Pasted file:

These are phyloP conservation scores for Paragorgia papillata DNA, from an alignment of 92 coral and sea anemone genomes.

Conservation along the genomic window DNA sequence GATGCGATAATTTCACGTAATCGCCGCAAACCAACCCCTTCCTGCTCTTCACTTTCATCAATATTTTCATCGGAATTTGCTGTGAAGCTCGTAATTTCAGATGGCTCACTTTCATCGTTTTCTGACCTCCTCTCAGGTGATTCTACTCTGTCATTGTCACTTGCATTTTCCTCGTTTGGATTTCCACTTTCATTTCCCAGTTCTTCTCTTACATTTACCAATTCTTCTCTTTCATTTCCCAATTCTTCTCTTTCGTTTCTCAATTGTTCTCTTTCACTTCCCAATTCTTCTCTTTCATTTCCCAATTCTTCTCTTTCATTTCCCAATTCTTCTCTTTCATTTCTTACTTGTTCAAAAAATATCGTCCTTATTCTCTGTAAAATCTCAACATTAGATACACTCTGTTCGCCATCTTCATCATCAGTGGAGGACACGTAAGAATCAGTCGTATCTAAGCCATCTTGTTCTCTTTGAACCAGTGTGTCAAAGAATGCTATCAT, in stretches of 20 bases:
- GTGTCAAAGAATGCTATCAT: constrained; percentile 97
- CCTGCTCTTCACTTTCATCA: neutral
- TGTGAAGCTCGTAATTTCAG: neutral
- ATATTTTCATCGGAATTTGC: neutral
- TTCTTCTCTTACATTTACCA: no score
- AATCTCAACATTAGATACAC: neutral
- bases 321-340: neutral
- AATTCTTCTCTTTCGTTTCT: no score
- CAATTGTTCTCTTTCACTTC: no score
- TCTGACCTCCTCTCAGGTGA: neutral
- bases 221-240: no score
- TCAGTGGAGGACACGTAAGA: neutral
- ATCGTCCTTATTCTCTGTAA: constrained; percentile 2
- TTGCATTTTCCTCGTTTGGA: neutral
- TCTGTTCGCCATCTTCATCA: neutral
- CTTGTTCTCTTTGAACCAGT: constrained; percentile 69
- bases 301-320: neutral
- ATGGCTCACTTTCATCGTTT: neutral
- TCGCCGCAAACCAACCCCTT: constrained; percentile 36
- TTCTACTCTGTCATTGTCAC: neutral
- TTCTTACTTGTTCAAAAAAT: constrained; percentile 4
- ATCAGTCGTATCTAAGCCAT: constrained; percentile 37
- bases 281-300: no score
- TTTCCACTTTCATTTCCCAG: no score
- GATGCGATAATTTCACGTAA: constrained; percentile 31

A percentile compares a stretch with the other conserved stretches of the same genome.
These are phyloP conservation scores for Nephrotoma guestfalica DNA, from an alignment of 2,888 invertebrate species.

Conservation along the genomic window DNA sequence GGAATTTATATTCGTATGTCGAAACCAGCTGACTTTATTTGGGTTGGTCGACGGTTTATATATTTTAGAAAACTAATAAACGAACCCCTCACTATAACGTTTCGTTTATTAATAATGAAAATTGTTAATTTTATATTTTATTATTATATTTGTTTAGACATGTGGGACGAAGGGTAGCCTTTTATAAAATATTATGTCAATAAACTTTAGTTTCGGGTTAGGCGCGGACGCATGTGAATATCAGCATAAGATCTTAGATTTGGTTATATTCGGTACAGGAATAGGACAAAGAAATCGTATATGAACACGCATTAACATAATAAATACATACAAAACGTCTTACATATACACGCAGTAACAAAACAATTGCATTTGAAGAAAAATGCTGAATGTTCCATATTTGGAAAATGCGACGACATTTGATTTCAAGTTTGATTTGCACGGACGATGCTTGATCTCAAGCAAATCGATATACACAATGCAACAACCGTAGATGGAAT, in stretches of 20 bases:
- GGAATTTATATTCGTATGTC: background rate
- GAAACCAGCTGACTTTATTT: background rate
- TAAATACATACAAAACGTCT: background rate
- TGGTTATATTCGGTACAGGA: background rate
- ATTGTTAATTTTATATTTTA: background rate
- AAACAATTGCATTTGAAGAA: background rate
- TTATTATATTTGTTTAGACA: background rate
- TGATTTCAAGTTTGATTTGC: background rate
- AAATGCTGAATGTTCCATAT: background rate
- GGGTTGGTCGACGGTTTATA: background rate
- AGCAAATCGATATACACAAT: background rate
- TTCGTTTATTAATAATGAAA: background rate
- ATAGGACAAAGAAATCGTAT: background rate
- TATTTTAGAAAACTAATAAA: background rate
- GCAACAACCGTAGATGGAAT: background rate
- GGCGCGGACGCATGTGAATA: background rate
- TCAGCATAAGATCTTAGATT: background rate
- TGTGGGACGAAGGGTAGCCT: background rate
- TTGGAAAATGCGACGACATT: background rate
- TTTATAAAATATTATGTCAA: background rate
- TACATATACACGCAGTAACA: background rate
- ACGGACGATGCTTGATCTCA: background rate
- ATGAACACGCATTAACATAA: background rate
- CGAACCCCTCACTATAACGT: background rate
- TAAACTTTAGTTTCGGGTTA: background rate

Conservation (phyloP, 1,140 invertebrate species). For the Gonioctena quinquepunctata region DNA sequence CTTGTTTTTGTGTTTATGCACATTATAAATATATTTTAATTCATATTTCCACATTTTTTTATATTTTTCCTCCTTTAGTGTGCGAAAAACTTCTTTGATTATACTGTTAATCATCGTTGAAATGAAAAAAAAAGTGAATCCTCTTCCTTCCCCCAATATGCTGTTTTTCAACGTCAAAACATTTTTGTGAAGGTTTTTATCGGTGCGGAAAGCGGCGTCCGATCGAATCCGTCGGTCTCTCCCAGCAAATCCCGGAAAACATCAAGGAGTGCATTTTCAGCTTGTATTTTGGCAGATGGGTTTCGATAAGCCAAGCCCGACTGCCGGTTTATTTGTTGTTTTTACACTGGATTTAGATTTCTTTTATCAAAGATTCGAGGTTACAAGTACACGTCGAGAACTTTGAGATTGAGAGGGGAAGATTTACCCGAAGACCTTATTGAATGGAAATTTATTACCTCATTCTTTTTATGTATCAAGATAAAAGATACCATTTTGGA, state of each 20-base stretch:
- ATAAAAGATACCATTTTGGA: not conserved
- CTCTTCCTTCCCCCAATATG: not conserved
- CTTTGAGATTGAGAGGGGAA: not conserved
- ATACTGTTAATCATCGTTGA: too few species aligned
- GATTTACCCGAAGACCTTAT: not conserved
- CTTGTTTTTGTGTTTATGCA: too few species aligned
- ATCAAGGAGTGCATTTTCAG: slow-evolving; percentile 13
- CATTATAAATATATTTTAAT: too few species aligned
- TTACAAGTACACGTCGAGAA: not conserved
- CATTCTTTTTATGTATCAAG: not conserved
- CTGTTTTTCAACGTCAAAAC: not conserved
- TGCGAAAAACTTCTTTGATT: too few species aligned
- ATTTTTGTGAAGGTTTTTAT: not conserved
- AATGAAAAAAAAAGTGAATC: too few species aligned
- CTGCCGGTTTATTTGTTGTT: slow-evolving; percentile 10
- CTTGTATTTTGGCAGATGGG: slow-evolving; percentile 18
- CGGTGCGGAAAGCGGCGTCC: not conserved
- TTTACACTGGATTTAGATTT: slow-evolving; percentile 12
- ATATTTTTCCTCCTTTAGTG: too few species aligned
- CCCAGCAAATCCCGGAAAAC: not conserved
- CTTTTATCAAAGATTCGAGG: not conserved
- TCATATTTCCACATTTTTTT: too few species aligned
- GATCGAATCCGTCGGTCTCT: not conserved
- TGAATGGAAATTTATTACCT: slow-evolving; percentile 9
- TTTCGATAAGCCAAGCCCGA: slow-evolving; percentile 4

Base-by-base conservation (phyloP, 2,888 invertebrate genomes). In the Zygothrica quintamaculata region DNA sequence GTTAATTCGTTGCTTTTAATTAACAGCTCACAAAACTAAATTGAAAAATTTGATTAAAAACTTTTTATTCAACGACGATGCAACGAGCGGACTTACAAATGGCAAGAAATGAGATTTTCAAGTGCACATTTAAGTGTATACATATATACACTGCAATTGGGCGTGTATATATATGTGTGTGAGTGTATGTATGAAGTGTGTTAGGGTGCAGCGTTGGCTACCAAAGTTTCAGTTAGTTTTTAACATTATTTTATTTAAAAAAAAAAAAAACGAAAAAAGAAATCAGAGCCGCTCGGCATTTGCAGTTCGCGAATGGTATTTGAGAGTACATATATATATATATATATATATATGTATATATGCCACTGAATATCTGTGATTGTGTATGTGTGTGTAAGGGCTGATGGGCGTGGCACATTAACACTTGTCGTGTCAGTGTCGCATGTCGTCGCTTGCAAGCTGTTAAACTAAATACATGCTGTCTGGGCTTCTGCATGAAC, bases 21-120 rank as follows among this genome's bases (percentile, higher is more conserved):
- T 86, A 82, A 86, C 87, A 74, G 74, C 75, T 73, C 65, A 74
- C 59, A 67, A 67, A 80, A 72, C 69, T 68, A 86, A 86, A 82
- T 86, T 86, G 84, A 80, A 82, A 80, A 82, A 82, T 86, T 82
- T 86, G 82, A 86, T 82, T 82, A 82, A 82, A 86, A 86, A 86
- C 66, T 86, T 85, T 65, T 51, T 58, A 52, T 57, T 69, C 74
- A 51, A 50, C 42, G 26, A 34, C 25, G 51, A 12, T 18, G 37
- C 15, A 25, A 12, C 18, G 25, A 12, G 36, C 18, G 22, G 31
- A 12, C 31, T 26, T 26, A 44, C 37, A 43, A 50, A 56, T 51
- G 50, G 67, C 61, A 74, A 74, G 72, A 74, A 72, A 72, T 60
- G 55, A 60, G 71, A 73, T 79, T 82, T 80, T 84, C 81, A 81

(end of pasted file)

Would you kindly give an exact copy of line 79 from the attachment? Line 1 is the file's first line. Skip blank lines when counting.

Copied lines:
- GATCGAATCCGTCGGTCTCT: not conserved